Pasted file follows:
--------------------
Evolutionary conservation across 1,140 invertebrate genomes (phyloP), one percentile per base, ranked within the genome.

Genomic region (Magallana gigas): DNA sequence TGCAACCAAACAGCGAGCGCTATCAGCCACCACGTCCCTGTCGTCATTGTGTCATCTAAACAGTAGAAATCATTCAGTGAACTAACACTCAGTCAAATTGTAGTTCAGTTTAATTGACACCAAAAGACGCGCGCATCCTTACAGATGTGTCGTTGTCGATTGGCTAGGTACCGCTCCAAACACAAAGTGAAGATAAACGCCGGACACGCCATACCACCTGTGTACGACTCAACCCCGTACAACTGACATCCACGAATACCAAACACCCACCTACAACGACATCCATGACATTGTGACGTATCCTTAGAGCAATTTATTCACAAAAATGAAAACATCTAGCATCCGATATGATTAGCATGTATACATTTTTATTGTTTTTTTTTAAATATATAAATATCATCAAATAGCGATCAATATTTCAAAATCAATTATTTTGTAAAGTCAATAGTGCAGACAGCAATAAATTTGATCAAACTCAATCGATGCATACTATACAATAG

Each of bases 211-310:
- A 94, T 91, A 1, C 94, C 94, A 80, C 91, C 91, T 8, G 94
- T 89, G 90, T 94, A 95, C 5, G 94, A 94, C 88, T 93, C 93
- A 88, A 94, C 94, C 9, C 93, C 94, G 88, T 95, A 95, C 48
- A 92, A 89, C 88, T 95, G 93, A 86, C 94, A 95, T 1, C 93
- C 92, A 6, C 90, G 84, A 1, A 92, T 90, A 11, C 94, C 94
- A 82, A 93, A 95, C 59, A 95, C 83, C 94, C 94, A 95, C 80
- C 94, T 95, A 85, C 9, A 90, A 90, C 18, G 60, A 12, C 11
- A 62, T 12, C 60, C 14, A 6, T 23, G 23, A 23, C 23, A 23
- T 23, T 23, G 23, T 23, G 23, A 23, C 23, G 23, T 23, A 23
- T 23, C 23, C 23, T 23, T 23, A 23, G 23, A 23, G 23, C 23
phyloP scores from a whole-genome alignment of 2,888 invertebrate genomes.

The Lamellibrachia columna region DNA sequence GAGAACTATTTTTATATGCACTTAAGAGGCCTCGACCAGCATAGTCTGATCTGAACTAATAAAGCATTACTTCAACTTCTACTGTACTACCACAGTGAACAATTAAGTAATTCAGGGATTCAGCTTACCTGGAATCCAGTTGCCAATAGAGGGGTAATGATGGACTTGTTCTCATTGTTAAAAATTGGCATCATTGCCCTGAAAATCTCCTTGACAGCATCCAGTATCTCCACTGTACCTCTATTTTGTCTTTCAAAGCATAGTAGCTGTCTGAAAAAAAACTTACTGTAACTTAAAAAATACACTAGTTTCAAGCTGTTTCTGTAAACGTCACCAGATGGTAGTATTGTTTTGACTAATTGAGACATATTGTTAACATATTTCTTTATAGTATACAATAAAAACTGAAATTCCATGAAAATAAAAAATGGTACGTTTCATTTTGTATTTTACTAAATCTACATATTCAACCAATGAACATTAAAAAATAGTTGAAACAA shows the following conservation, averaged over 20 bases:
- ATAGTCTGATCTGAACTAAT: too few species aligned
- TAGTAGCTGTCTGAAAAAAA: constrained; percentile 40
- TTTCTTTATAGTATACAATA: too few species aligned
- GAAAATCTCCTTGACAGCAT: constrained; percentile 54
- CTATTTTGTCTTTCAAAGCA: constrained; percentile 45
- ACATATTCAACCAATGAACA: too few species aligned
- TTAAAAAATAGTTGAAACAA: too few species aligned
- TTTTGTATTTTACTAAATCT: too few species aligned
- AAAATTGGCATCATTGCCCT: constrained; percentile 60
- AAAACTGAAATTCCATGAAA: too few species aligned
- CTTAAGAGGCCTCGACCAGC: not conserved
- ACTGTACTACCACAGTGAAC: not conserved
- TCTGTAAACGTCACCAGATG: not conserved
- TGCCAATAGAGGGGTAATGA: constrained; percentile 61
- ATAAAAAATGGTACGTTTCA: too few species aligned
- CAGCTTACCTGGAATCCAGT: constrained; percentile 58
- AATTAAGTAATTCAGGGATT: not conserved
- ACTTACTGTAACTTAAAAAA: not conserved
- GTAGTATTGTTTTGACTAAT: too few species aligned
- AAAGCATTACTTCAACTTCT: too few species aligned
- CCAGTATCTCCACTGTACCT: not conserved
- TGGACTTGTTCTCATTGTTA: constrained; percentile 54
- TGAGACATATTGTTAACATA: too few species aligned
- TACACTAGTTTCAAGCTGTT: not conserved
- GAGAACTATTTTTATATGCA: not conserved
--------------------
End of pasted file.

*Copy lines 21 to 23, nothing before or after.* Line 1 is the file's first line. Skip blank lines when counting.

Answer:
- ACATATTCAACCAATGAACA: too few species aligned
- TTAAAAAATAGTTGAAACAA: too few species aligned
- TTTTGTATTTTACTAAATCT: too few species aligned